THE BATTLE BETWEEN BARAK AND SISERA (4:12-17)
At Deborah's command, Barak sends out the summons throughout Naphtali, Zebulun, and Asher for the fighting men to assemble on Mount Tabor located to the north of the Valley of Jezreel, that is Armageddon. Sisera and his forces are located at Harosheth-Hagoyim which is south of the Valley of Jezreel near the river Kishon. By waging the battle at Mount Tabor located right between Harosheth and Hazor, Barak was able to cut off the lines of communication between Jabin and Sisera, preventing Sisera from asking for reinforcements and engaging Jabin in the battle. Ten thousand men respond to Barak's summons. When Sisera gets wind of what is happening, he marshals his forces of 900 iron chariots and heads north for Mount Tabor. When Deborah sees Sisera approaching, she cries out to Barak: "Arise! For this is the day the Lord has given Sisera into your hands. Behold, the Lord has gone out before you!" The image is that of the Lord as their general going out before the Israelite army.
Although the narrative does not specify this, the poem about the battle in chapter 6 leads us to believe that as Sisera approached with his chariots, God sent forth a rain storm which caused the Kishon river to overflow its banks. The result was that the Valley of Jezreel became muddy which caused Sisera's chariots to bog down. Nine hundred men in iron chariots is a formidable fighting force against 10,000 men on foot; however, when the mud stopped the chariots and Sisera's forces had to fight the battle on foot, 900 men against 10,000 was not good odds. The result was a complete rout of Sisera's forces. Those who survived the battle fled back to Harosheth-Hagoyim, where they were pursued again by the Israelites forces. Sisera, on the other hand, headed north by himself towards Hazor, hoping to find shelter in Jabin's fortified city.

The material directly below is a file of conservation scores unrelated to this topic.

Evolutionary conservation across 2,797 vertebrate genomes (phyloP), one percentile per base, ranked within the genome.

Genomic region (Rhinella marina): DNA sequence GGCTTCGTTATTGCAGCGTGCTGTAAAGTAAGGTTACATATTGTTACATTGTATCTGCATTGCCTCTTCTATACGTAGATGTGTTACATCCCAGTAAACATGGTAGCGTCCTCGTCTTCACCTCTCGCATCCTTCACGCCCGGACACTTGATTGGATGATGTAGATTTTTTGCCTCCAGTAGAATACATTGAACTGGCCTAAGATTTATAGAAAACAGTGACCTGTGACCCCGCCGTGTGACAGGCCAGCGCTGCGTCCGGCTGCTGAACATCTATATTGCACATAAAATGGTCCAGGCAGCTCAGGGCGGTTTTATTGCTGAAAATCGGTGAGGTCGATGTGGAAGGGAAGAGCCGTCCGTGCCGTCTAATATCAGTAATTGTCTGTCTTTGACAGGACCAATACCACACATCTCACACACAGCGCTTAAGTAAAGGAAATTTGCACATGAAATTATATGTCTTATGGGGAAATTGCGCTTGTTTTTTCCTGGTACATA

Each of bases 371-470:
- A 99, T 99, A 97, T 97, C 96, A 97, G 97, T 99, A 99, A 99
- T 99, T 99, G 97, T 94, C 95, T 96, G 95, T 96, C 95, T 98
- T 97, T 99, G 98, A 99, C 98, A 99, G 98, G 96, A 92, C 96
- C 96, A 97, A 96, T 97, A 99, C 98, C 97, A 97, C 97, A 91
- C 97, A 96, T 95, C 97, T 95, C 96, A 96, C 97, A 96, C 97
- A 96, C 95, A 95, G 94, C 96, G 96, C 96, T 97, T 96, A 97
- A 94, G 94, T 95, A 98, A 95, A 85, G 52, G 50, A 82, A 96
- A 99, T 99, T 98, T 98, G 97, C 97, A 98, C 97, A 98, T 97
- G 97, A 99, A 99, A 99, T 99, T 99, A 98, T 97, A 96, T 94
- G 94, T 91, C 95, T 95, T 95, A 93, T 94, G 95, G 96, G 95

JAEL'S SLAUGHTER OF SISERA (4:18-22)
Sisera flees north towards Hazor but is unable to make it all at once first because of the distance involved and also because of battle fatigue. On the way to Hazor from Jezreel lies Kedesh where Heber and Jael have pitched their tents. Knowing that the Kenites and Canaanites are on friendly terms, Sisera seeks refuge in the tents of Heber and Jael.
Jael welcomes Sisera with open arms. Knowing that he is exhausted, she encourages him to lie down and rest. She covers him with a rug—maybe to make him think that she is camouflaging him. When he asks for some water, she goes even one step further and gives him milk to drink. When he asks her to tell any intruders that no one is in the tent, she readily agrees. She assures him that he is in no danger of an outsider coming in and harming him—she says nothing about danger from an insider. He goes to sleep thinking that he is completely safe; however, when Jael realizes that he has fallen into a deep sleep due to exhaustion, she takes a tent peg in one hand and a heavy mallet in the other, and drives the stake right through his temple. Jael, like other women in ancient times, was accustomed to pitching tents. She was able to drive the stake through his temple so hard that the tent peg went right through his head and impaled his head to the ground. When Barak arrives, Jael invites him into the tent and shows him the body of Sisera.
IMPLICATIONS OF THE STORY
This story should cause us to stop and rethink some of the attitudes we have towards women in the church. I fear that some of our attitudes are based upon an erroneous interpretation of certain Pauline passages. Normally, whenever God uses a woman in a dramatic fashion, we point to the story of Jael and Barak as proof that God only used a woman because He couldn't find a man who was ready to be used; however, whereas God did use Jael because Barak did not exercise faith, He still did not have to use a woman. There were a lot of other men in Israel who would have willingly put the stake through Sisera's head if given half a chance. The truth is that probably God simply chose to use Jael since Barak had not exercised faith.
With regards to several NT passages, I feel that we need to look just a bit more clsely than we have in the past: